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The introduction of distance learning in New Jersey during the COVID-19 pandemic was accidental, with insufficient resources, unfairly delivered, contributed to student and faculty stress, and could exacerbate digital and social inequality, according to a Rutgers study.


By analyzing responses from structured interviews with a sample of 21 K-12 teachers of public schools, researchers found that students in low-income school districts experience inequalities in online teaching and learning opportunities compared to students from middle- and more affluent areas. An open access study was published in Journal of the Association of Information Science and Technology.

“While the pandemic has created challenging emergency distance learning environments for students from different income groups, teachers from low-income areas have reported more problems in students’ constant access to work, working computers, network connectivity and bandwidth issues. , and about the gaps in previous students and families, digital literacy is essential for the effective use of e-learning tools, ”said Rebecca Reynolds, an associate professor at the Rutgers School of Communication and Information and lead author of the study.

“At all income levels, primary school teachers also reported that younger students had difficulty using available e-learning technologies without significant intervention from home caregivers,” she said. “In part, this was because the design of corporate e-learning platforms, such as Google Classroom, which were used almost universally, did not meet the development needs of K-12 students for structured beginner learning.”

In the spring of 2020, at the beginning of the pandemic blockade, 584 school districts required to develop emergency distance learning plans. Although funds from the Coronavirus Aid, Relief and Economic Security Act have made a significant contribution to the purchase of technology, in addition to the list of PDF offers for online learning platformsdistricts received little advice from the state on the structure of online classes, technology choices, or payment for licenses for online services.

This has left district administrators and K-12 teachers essentially self-developing lesson plans and deciding how to conduct them, Reynolds said. In some cases, teachers even paid each other out of pocket for lesson plan recommendations and online learning tips.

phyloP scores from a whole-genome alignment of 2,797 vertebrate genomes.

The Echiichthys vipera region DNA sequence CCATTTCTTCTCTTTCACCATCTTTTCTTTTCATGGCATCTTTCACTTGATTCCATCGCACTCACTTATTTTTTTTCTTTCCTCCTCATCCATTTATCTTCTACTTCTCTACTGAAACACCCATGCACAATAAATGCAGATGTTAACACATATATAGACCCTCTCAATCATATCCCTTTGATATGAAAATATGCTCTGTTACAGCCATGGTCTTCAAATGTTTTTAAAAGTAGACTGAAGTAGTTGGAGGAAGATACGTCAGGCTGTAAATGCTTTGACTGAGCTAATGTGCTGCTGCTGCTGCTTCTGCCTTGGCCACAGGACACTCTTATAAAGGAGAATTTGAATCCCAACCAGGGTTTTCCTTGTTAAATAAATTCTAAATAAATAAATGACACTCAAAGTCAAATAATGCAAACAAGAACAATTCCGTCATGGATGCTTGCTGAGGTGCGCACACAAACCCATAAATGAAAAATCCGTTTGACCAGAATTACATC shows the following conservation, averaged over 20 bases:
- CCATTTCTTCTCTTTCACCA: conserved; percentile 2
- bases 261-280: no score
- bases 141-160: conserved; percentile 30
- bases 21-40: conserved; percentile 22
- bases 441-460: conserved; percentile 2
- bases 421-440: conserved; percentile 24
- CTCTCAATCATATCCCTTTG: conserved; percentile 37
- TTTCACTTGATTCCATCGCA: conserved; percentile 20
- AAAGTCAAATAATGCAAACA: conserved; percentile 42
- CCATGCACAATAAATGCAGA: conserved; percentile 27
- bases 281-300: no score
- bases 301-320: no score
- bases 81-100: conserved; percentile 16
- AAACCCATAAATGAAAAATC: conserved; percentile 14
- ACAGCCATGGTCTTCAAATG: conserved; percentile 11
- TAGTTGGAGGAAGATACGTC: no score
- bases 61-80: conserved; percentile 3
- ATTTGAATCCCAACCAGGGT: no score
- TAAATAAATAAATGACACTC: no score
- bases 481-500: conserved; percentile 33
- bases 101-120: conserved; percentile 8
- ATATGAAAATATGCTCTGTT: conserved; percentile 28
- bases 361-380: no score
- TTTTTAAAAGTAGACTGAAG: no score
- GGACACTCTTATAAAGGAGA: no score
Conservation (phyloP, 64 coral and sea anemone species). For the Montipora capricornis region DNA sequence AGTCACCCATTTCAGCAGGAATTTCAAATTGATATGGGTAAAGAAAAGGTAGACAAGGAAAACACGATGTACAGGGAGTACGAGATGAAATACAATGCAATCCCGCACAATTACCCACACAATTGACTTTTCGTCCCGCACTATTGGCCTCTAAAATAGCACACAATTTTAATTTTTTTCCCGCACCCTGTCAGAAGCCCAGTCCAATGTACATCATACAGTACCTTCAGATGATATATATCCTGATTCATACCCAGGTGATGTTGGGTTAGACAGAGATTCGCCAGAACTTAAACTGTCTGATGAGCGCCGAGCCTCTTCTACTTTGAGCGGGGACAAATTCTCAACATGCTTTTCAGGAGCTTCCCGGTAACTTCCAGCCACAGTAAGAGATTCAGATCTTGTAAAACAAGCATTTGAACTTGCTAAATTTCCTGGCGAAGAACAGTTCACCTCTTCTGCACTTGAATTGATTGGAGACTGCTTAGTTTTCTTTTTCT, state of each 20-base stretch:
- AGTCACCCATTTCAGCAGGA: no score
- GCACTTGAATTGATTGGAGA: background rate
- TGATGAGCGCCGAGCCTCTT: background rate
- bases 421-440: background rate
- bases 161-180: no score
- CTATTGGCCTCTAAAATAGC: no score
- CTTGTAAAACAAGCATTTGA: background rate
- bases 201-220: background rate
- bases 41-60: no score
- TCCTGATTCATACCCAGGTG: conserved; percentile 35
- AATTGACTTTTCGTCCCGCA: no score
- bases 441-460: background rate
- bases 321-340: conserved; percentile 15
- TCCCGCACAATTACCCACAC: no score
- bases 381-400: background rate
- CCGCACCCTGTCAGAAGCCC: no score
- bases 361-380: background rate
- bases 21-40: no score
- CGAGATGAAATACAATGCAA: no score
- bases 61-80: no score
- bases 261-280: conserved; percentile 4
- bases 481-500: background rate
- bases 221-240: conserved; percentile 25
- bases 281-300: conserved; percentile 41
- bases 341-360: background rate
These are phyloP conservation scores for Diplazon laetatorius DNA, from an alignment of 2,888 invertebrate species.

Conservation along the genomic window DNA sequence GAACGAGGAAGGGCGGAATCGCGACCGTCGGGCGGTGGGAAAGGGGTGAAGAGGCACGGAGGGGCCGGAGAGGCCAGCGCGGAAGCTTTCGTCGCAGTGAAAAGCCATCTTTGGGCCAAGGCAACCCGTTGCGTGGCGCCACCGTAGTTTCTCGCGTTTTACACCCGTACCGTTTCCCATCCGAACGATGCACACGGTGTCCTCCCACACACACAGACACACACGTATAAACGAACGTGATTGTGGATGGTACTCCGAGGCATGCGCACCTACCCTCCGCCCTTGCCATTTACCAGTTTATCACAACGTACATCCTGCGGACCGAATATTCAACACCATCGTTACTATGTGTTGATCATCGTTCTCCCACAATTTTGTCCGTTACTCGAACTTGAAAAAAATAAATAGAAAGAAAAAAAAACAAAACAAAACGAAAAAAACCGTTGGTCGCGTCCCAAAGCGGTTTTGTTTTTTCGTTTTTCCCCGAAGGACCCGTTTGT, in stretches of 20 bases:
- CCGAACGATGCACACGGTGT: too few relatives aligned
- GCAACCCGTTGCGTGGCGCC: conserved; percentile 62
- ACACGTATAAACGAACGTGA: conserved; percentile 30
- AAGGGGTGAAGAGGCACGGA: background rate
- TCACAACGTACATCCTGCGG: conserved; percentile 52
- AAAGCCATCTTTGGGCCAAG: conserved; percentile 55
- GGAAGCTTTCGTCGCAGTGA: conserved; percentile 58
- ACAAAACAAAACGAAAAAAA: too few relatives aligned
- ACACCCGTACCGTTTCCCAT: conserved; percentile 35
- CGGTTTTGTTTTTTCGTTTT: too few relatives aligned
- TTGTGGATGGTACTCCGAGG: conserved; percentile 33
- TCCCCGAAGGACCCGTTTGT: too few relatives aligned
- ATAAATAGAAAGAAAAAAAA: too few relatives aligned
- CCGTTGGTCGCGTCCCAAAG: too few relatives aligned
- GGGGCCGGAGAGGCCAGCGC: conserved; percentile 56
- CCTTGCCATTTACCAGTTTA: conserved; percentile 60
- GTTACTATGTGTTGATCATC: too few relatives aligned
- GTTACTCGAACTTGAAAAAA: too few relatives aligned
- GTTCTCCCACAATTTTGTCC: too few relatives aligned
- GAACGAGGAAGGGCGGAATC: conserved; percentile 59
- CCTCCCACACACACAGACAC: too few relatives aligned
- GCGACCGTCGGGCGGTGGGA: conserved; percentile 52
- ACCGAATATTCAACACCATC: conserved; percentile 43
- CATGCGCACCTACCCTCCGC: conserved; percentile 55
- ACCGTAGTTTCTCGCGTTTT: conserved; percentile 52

The complication of the transition to distance learning was already present digital divide. In 2017, nearly half of New Jersey families earning $ 20,000 or less were without internet accesscompared to 6 percent of households earning $ 75,000 or more, according to the U.S. Census.

These gaps persisted early in the pandemic and created a background of digital inequality for the introduction of predominantly online distance learning, Reynolds said.

Other key findings include:

  • Compared to higher-income areas, teachers in low-income areas appear to have reported greater attendance gaps as a barrier to online learning, reporting absenteeism ranging from 30 to 50 percent at the time of initial closure.
  • During this period, the shortage of devices, especially in low-income areas, requires children in families to have shared school laptops (one per family).
  • Excessive reliance on online learning technologies has not been tested for support effectiveness student learning processes and outcomes.
  • Increased anxiety and stress among teachers and students.

“We hope that every district of the state is conducting a retrospective review of what they have learned and what they need to do differently, including consulting with experts in case we find ourselves in a similar situation,” Reynolds said. “By consulting with experts to use targeted, evidence-based solutions for e-learning, they can learn some things about improving e-learning opportunities that are also offered in normal personal learning settings.”


Rural school districts are returning to full-time education faster than urban ones


Additional information:
Rebecca Reynolds and others, prospects for the digital divide, critical and crisis informatics on K-12 emergency distance learning during a pandemic, Journal of the Association of Information Science and Technology (2022). DOI: 10.1002 / asi.24654

Citation: Distance learning during the New Jersey School District Pandemic in New Jersey (2022, May 18) was received on May 18, 2022 from https://phys.org/news/2022-05-remote-pandemic-disadvantages -students-jersey .html

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